This paper studies the land property rights of married women using a diagnostic survey on women’s land property rights and Village Councils in rural Tanzania (VI-LART). Women own little property independently of their husbands. This puts them at particular risk of property deprivation in the events of divorce or widowhood. Our paper provides evidence that, despite statutory laws providing for gender neutral rights, customary patrilineal practices still play a large role in rural Tanzania. We find that the presence of children and their genders matter for inheritance expectations and that women’s inheritance rights remain fragile against claims from male members of the deceased husband’s clan. We show that village leaders of both genders have non-gender neutral views, and are therefore likely to reinforce traditional patrilineal practices.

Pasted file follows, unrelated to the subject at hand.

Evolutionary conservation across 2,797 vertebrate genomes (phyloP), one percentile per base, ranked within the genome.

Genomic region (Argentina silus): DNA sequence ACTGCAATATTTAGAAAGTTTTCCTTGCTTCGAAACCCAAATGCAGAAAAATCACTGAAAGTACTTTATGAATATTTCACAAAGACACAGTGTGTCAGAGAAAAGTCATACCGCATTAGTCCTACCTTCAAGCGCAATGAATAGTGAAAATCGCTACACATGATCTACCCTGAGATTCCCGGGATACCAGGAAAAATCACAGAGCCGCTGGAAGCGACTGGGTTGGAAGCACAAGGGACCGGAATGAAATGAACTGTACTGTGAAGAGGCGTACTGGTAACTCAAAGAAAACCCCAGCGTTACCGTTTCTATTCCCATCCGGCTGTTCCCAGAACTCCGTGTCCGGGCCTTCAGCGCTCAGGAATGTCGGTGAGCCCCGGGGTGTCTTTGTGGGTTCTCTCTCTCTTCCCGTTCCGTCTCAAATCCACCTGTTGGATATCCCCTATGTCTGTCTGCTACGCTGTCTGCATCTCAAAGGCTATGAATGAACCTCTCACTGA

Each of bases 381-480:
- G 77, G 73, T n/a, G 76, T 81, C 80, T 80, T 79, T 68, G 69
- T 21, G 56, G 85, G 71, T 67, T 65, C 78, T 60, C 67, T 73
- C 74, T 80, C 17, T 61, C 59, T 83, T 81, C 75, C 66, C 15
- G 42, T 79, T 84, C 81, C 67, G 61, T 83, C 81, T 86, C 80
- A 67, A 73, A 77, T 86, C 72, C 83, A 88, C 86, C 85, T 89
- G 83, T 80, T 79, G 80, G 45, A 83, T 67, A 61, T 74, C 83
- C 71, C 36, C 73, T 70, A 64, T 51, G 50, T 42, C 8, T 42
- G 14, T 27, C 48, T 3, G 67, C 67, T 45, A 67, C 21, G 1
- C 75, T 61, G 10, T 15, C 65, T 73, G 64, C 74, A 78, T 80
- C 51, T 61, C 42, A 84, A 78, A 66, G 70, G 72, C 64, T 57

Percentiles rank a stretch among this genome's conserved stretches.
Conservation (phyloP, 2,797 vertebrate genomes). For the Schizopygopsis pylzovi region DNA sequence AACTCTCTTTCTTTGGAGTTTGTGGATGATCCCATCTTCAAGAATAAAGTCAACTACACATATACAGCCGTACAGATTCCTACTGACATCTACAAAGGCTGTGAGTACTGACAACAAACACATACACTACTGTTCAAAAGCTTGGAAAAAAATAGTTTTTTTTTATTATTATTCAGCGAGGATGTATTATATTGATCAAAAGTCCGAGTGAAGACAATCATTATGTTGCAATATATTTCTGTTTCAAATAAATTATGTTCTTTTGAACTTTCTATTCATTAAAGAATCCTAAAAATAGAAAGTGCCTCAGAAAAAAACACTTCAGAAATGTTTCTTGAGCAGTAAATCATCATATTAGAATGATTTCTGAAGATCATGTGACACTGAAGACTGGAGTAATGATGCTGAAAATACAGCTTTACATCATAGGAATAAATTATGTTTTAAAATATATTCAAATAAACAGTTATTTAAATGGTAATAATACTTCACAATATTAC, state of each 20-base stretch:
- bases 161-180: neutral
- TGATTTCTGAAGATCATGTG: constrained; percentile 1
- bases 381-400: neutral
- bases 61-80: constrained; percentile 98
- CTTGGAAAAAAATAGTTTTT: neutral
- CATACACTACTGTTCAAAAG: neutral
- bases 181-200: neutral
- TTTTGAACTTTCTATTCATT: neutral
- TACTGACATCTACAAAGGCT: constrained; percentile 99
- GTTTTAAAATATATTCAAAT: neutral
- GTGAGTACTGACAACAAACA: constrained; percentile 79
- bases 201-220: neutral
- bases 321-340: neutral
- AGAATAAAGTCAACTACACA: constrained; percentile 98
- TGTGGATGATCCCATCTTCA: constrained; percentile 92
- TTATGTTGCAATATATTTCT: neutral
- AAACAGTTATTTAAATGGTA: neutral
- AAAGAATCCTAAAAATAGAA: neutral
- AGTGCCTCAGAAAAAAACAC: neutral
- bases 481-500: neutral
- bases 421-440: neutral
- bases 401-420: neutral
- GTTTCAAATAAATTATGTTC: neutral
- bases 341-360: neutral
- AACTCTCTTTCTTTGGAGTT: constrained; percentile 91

Garance Genicot and Maria Hernandez-de-Benito, Georgetown University